I’m a bit late with this post, but it seems appropriate now as a sort of follow-up to my previous post regarding the House of Representatives. When someone is both a political junkie and a stats nerd like I am, it’s hard to resist the temptation to delve into the numbers of any election. So I am going to take a closer look at some of the more interesting figures from last November’s election results for the U.S. House of Representatives. Continue Reading
(Content advisory on the video: some rough language, but what else can one expect of politicians.)
So you voted the straight party line for Nancy Pelosi and the voters in your districted booted you to the curb in November. Now you are out of work. It is a rough economy out there, so what are you, an ex-Congress Critter, going to do? Fortunately, the indispensable Iowahawk has some ideas:
Losing a job can be a challenging and stress-filled time. Especially during the holidays, and especially for someone like you – the soon-to-be former team associate of the United States Congress. At this moment, you may be packing boxes and moving vans with the cherished mementos and petty cash of your career in Washington. You may be wrapping those last-minute trillion dollar gifts and holiday earmarks for loyal supporters, phoning final farewells to your Washington colleagues, lobbyists, and “escort services.” In many cases you may find that they, too, have lost their jobs — and, if they haven’t, will no longer return your calls. And in those lonely moments between, you ask: why me?
Whether you’re a recently displaced 23-term committee chairman or a formerly smug unemployed staffer with $180,000 of Georgetown student loans, it’s important not to give in to despair. Psychological studies tell us a lost re-election campaign is the single most stressful event in the life of a congressional incumbent, even topping the indictment of a campaign contributor or an appearance at an unscripted town hall meeting. Also, a ballot box layoff is, next to death, the second-leading cause of leaving Congress. The good news is that there are positive, proactive steps you can take to reduce stress and smooth your transition to your new life in the great unknown outside I-95.
And that’s where this brochure comes in. At Iowahawk Congressional Outplacement Services our primary goal is to orient, retrain, and mainstream former employees of Capitol Hill for productive careers outside Washington. While we can’t get you back your seniority, your perks, or your mahogany-paneled office in the Dirksen Building, we can give you the tools you’ll need after your ignominious rejection by those bastard ingrates you’ll soon be living among. Follow this step-by-step guide and you’ll be back on your feet in no time! Probably. Continue Reading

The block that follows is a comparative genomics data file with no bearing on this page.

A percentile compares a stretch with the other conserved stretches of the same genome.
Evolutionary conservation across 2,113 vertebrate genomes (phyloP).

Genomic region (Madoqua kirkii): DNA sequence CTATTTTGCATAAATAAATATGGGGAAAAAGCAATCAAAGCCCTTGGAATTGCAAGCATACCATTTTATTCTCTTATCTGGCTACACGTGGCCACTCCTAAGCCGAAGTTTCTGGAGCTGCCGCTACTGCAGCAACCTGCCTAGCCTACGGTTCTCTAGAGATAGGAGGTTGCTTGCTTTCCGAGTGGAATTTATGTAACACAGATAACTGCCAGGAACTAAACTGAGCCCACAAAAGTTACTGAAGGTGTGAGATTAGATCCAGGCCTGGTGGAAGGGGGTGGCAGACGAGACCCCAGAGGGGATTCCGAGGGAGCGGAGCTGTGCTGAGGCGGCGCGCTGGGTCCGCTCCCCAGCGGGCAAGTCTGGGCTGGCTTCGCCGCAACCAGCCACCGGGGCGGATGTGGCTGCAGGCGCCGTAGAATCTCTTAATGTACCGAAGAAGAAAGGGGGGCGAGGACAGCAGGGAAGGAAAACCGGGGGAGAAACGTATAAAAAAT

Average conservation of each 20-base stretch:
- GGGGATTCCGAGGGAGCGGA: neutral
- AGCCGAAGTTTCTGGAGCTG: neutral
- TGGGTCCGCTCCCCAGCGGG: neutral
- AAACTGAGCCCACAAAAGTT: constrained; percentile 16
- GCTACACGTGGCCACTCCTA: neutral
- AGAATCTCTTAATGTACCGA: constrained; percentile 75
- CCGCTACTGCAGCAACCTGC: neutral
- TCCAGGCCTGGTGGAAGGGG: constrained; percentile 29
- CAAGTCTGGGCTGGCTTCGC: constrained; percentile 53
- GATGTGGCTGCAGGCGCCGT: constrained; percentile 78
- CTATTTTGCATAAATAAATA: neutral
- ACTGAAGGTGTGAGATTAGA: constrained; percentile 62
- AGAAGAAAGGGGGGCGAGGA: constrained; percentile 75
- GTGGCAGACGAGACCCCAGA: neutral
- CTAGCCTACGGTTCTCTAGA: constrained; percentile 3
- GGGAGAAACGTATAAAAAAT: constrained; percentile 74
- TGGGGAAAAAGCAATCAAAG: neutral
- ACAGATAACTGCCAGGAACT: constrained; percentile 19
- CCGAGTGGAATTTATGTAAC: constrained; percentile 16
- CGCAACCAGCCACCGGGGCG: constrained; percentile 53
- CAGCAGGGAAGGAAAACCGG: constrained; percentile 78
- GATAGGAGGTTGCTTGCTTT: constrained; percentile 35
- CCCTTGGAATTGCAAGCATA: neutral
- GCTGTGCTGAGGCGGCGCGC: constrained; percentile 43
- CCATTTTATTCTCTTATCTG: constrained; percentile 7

It was as stunning, as it was unexpected; by a vote of 128-111 the left leaning Bishop Gerald Kicanas, Vice President of the US Bishop’s Conference was passed over for President of the US Bishops by New York’s Archbishop Timothy Dolan. In the history of the US Bishop’s Conference, a sitting Vice President has never been passed over for another candidate. It had been assumed to be a foregone conclusion that Bishop Kicanas of Tucson, who is a protégé of the late Cardinal Joseph Bernardin and his seamless garment theology, would easily win.
A number of factors may have tipped the scales toward the gregarious and well loved new Archbishop of New York. Tim Drake wrote an article about Bishop Kicanas which called into question his role as head of Chicago’s Mundelin Seminary. Some had questioned why the future bishop would allow a man who to be ordained even though many had questions concerning the prospective priest’s background. The priest would later be charged with molestation.
This fall all of the hopes and dreams of those who have detested Middle American values stands in the balance. Those values are best exemplified in religious beliefs shared by many faith traditions. However, Catholics, Evangelicals, Orthodox Christians and Orthodox Jews are those to which the angry Professional Left, to use Robert Gibbs (President Obama’s Press Secretary’s) term, will most turn their anger. Some may say this seems a little far-fetched, after all aren’t some of those people from the “Professional Left” religious themselves? Yes, some on the “Professional Left” are religious, but they often go to great pains to say they are not affiliated with any faith tradition. They often classify themselves as “spiritual.”
During the 2008 Presidential Campaign, then Senator Obama made by his own admission his biggest gaffe. The future President, speaking in San Francisco, called those middle Americans of western Pennsylvania, “bitter clingers.” In his own words, the future President described western Pennsylvania residents as hard working salt of the earth folks who clung to “their guns and religion,” presumably because they weren’t enlightened enough to understand the modern world.